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Learning while enriching the lives of teachers in Jakarta!

An all-girls team from PPS had flown to Jakarta, Indonesia, as volunteers to help train teachers there over three days. The team consisted of Eileen, our Head of English Curriculum, Tracy, our Senior Quality Assurance Specialist, along with Ramona, Centre Leader of Bukit Batok Centre. You may think it was a breeze for them since our Curriculum Team and Centre Leaders are very in touch with teaching material and interacting with educators on the ground. However, it was far from the truth –preparing the training programme was a challenging and daunting task.

The whole operation started when Ms Kanniga, our Head of Care and Development in PPS, who works closely with Singapore International Foundation to provide training to educators and caregivers, approached Eileen about conducting this training.

Initially, when Eileen wanted to kick off the planning, she was quite at a loss on how to frame the training since she was clueless on the culture in Jakarta and profile of the teachers. Thus, she set up a meeting with an Indonesian counterpart to understand them better, and also gave the teachers a pre-workshop assignment. This way, the Singapore team could gauge the ability and mindsets of the teachers before shaping the workshop in a way that would be most beneficial for them. As the Indonesian ministry of education had recently released a new education framework, the team studied it so that they could help the teachers in Indonesia to unpack the purpose of why they changed the framework, as well as to align it to their current way of doing things. Tracy, Ramona and Eileen all worked together during preparation to ensure that the training would be effective for the teachers. Eileen also reminded her co-presenters that they were there to share and learn alongside the teachers, and to avoid the perspective that the team is more knowledgeable than them. Eileen had learned to adopt this humble attitude during her personal missions work in Cambodia - she is the founder of Elpis Centre which advocates for early childhood education and works closely with schools there. You can support Elpis’ ongoing work here: or at @theelpiscentre.

During her trips to Cambodia, she realised that she had much more to learn regarding early education, as what works in Singapore may not work there. For example, children in Singapore get overstimulated when the environment is too colourful, thus most furnitures are in muted tones. It is the opposite in Cambodia; children live in villages where their surroundings are typically in shades of brown and green only, thus they need colour in their school environment to be interested and engaged in learning. Eileen shared, “From then on, I became sensitive to the need to contextualise my knowledge to the culture in order to understand what the teachers need on the ground.”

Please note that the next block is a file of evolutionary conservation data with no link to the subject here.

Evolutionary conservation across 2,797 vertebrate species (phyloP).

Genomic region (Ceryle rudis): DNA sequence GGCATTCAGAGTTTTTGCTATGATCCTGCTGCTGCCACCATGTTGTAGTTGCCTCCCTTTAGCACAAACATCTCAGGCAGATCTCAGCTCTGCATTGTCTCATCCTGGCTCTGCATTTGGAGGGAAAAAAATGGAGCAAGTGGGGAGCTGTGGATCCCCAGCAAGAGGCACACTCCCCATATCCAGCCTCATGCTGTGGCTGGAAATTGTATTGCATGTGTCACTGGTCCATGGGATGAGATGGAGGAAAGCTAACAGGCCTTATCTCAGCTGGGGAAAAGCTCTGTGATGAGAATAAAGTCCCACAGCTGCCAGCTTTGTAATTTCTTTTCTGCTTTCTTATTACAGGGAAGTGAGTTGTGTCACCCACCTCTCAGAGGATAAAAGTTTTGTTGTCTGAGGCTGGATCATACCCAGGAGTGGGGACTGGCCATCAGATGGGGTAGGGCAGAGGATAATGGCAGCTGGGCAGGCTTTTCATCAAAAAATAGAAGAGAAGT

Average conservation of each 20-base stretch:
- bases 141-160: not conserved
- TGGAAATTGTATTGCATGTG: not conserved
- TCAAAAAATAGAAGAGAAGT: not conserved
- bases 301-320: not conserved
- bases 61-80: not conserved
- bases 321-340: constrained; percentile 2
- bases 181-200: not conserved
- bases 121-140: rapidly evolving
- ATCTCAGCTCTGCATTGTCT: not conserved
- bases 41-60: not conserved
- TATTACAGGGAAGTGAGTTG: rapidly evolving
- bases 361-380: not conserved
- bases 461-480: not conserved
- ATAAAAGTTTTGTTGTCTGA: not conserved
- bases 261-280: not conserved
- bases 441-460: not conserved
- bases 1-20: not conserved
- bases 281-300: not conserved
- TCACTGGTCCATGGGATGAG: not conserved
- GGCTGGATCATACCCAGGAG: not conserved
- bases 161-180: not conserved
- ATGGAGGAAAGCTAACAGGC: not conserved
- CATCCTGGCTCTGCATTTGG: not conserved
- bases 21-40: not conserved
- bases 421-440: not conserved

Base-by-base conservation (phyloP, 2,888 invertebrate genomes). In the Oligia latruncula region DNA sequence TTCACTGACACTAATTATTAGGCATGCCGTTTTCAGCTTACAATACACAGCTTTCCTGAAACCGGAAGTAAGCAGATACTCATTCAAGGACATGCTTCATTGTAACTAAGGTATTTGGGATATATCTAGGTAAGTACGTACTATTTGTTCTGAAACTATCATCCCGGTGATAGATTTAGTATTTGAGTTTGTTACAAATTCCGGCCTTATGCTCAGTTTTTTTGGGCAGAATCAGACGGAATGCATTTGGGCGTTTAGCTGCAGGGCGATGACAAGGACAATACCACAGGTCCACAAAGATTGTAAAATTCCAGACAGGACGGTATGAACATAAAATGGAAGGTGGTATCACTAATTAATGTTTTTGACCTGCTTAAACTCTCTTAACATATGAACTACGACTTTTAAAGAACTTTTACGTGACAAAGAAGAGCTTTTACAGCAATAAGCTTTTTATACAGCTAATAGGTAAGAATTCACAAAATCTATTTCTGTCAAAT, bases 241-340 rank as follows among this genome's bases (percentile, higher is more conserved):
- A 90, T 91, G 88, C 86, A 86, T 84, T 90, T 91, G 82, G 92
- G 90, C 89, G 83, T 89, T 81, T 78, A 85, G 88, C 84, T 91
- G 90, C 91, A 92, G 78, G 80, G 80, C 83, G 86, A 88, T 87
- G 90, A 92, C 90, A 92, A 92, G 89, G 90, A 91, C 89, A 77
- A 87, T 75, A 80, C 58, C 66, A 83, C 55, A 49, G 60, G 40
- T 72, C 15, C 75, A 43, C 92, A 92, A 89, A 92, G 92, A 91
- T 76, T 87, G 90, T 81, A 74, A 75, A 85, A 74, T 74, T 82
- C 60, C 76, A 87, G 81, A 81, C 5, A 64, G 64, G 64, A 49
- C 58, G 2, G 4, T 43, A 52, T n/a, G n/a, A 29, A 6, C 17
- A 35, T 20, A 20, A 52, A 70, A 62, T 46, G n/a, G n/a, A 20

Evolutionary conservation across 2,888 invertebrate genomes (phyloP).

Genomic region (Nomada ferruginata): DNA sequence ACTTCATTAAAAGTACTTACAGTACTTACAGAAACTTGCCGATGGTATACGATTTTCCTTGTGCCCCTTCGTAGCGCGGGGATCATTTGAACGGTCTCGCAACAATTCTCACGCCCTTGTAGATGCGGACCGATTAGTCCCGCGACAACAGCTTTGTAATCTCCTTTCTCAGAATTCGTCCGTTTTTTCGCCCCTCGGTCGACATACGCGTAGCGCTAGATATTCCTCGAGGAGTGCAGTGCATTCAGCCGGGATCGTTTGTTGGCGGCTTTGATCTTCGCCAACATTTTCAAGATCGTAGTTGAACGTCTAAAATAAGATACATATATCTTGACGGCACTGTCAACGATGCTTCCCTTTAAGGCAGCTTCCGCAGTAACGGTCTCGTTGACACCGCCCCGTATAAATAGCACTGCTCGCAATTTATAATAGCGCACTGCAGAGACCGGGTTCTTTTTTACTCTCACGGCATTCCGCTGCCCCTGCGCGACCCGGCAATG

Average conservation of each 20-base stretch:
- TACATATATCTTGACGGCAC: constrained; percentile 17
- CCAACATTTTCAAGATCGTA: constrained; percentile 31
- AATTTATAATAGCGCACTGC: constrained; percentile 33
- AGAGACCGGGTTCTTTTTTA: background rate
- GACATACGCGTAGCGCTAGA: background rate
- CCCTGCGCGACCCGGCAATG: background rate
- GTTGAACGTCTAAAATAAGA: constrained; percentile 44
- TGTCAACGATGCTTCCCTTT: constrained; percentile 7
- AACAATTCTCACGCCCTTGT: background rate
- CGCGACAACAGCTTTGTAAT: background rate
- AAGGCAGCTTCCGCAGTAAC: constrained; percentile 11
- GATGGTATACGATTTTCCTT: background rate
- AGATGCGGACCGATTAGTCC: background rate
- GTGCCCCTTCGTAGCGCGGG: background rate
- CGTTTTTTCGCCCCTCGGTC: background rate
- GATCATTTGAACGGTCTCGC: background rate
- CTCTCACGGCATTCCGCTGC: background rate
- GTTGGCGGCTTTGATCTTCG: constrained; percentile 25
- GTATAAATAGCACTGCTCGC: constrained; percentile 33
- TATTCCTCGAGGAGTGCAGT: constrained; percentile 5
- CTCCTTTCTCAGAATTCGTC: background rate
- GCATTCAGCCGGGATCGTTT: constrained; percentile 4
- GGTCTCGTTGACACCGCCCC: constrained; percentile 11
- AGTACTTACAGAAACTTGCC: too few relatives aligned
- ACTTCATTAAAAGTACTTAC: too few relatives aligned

The theme of the workshops conducted in Jakarta was “Observation and Assessment". The three ladies took turns to share about things like lessons plans, tools for observation, and learning stories as a pedagogical documentation. They were thrilled to see that the educators from Jakarta were very enthusiastic and prepared –they even brought along concrete items such as buckets of soil for role-play.

“I am deeply humbled by the participants’ learning attitudes and thirst for knowledge. Their enthusiasm, resourcefulness and boldness to ask questions are values that I wish to impart to my own teachers." - Ramona

The workshops were well-received and participants were very thankful. Upon reflecting, Tracy shared, “I hope that more educators in Singapore, including our Centre Leaders, can be exposed to such eye-opening volunteering experiences.

“I am deeply humbled by the participants’ learning attitudes and thirst for knowledge. Their enthusiasm, resourcefulness and boldness to ask questions are values that I wish to impart to my own teachers. If possible, I would be happy to host the participants in my centre to conduct a cross cultural exchange program for my teachers to learn from the Indonesian teachers as well,” shared Ramona.

It is our desire that PPS can continue to connect with educators internationally to share and learn from each other!


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